Both Eliot’s poetry and critical philosophy are predicated on the idea that human nature is “impure” and limited. Sincerity and clarity of expression cannot be used as a yardstick for evaluating literature if human nature is impure. Because of this, we need an outside standard of critique that we can use to evaluate anything that is presented to us as art. Eliot emphasizes the need of impersonality once more.
The poet expresses impressions and experiences in unique and surprising ways using a certain medium, which is just that—a media. The poet does not have a personality to convey. Experiences and impressions that are significant to the man may not be included in the poetry, and those that are significant to the poetry may have very little bearing on the guy and his personality.

It is virtually anti-romantic to see art in such an impersonal way. It directs attention toward the poetry rather than the poet. It highlights the artwork as such as a result. He places a high value on literary form. He informs us that the mentality of a poet ought to be “neutral” and “inert” with regard to the subject matter. “The man who suffers and the mind which creates” ought to be separated.Eliot states in this passage that poetry is “not the expression of personality, but an escape from the personality; it is not the letting go of emotion, but an escape from emotion.”
Here, Eliot informs us that poetry is not a means of self-expression for poets. however, they manage to escape via “a continual extinction of personality.”

Eliot’s subsequent belief that the collective human order is more significant than any one person’s understanding has its origins in his mistrust of ego. Art does not have a personal touch. Furthermore, the poet cannot achieve this impersonality by fully giving oneself over to the task at hand.
Eliot’s dealing with “essentials and not with accidentals” in his finest works sets him apart from his contemporaries as a critic. He is essentially the only critic of his generation who has added something positive to the criticism literature. Against the “Inner light of the impressionist critics,” he asserts the necessity of a rigorous critical approach. He is capable of nuanced observation. His written style, which is highly regarded for its clarity and harshness, sets him apart from other contemporary critics.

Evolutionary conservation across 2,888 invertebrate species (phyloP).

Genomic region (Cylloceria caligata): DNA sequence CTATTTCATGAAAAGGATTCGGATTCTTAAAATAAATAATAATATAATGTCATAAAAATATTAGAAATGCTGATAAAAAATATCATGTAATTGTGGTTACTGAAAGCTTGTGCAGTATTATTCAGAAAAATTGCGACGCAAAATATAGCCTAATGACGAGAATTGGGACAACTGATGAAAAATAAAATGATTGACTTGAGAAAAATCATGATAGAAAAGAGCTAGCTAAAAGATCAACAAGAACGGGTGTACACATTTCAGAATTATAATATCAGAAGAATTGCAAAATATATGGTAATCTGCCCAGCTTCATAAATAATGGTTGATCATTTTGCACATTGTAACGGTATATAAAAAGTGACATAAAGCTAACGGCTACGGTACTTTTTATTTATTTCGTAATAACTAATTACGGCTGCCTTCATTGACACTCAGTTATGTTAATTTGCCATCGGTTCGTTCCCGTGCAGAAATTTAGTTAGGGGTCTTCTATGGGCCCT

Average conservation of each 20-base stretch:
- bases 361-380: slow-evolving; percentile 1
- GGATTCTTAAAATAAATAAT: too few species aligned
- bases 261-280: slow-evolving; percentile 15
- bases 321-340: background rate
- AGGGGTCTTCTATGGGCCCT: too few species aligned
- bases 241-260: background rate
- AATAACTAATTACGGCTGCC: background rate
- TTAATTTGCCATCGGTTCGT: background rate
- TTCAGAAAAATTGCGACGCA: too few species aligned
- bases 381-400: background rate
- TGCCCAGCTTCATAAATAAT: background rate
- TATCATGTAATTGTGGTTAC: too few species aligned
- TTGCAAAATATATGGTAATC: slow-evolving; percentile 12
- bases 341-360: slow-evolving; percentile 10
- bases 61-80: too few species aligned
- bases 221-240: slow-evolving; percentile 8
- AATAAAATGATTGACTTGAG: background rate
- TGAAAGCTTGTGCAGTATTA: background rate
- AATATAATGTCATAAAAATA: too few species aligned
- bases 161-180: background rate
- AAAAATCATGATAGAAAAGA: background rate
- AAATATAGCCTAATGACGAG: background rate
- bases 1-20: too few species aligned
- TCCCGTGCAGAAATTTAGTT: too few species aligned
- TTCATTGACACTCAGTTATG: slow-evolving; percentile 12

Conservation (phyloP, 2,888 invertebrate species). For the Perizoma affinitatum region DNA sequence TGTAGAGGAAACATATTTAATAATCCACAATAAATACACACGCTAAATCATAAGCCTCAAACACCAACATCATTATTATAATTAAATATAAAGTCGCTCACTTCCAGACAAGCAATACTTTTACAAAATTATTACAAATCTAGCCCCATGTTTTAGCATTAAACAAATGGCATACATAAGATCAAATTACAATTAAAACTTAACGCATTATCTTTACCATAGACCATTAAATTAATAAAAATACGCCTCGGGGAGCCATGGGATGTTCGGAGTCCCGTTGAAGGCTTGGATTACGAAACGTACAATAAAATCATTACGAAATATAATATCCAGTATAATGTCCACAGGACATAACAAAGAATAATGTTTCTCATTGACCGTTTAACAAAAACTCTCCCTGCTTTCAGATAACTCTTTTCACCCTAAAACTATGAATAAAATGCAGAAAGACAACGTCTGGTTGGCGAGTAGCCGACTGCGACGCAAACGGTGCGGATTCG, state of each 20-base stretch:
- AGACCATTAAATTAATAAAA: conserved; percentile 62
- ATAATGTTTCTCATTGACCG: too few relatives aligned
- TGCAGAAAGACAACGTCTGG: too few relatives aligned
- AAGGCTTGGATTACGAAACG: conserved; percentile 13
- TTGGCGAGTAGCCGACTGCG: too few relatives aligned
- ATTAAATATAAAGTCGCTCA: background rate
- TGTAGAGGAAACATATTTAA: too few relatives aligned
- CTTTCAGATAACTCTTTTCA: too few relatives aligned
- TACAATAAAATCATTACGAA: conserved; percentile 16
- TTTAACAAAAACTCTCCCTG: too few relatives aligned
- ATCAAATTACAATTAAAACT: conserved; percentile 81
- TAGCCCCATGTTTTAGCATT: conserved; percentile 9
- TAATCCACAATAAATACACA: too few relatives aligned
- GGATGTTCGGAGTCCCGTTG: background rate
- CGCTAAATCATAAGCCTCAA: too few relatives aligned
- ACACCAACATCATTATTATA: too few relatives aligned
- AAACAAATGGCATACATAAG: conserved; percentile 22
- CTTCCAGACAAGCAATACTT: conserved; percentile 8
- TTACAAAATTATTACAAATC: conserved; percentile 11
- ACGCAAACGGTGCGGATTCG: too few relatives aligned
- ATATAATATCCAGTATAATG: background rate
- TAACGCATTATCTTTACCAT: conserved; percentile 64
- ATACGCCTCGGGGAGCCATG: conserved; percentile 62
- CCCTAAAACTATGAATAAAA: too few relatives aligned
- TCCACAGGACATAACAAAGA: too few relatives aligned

Also Read : 



The best critic of the workshop school, which begins with Dryden and moves through Wordsworth, Coleridge, and Arnold before arriving at Eliot. His critique is an extension of his ideas while they were being formed into his poetry. It is also possible to think of it as an outcome of his personal poetry workshop. According to Eliot, modern poetry ought to highlight the complexity and diversity of current existence. Eliot wants to take poetry from the land of sunshine and daffodils and bring it into the realm of factory chimneys, harlots, taverns, and everything else that surrounds us in the modern world. His poetry is sophisticated and challenging since it is urban and a product of the industrial and scientific domains. departing from the romantic tradition, which saw poetry as an ongoing expression of the poet’s emotions. Eliot emphasized poetry’s impersonal quality. He believes that eccentricity and disorder stem from subjectivity. He thinks that a poet should be an actor-like, trustworthy, and knowledgeable observer of contemporary life. He says that poetry is “not a turning loose of emotion but an escape from emotion, it is not an expression of personality but an escape from personality.”He sees poetry as a means of communication rather than as a means of revealing one’s identity.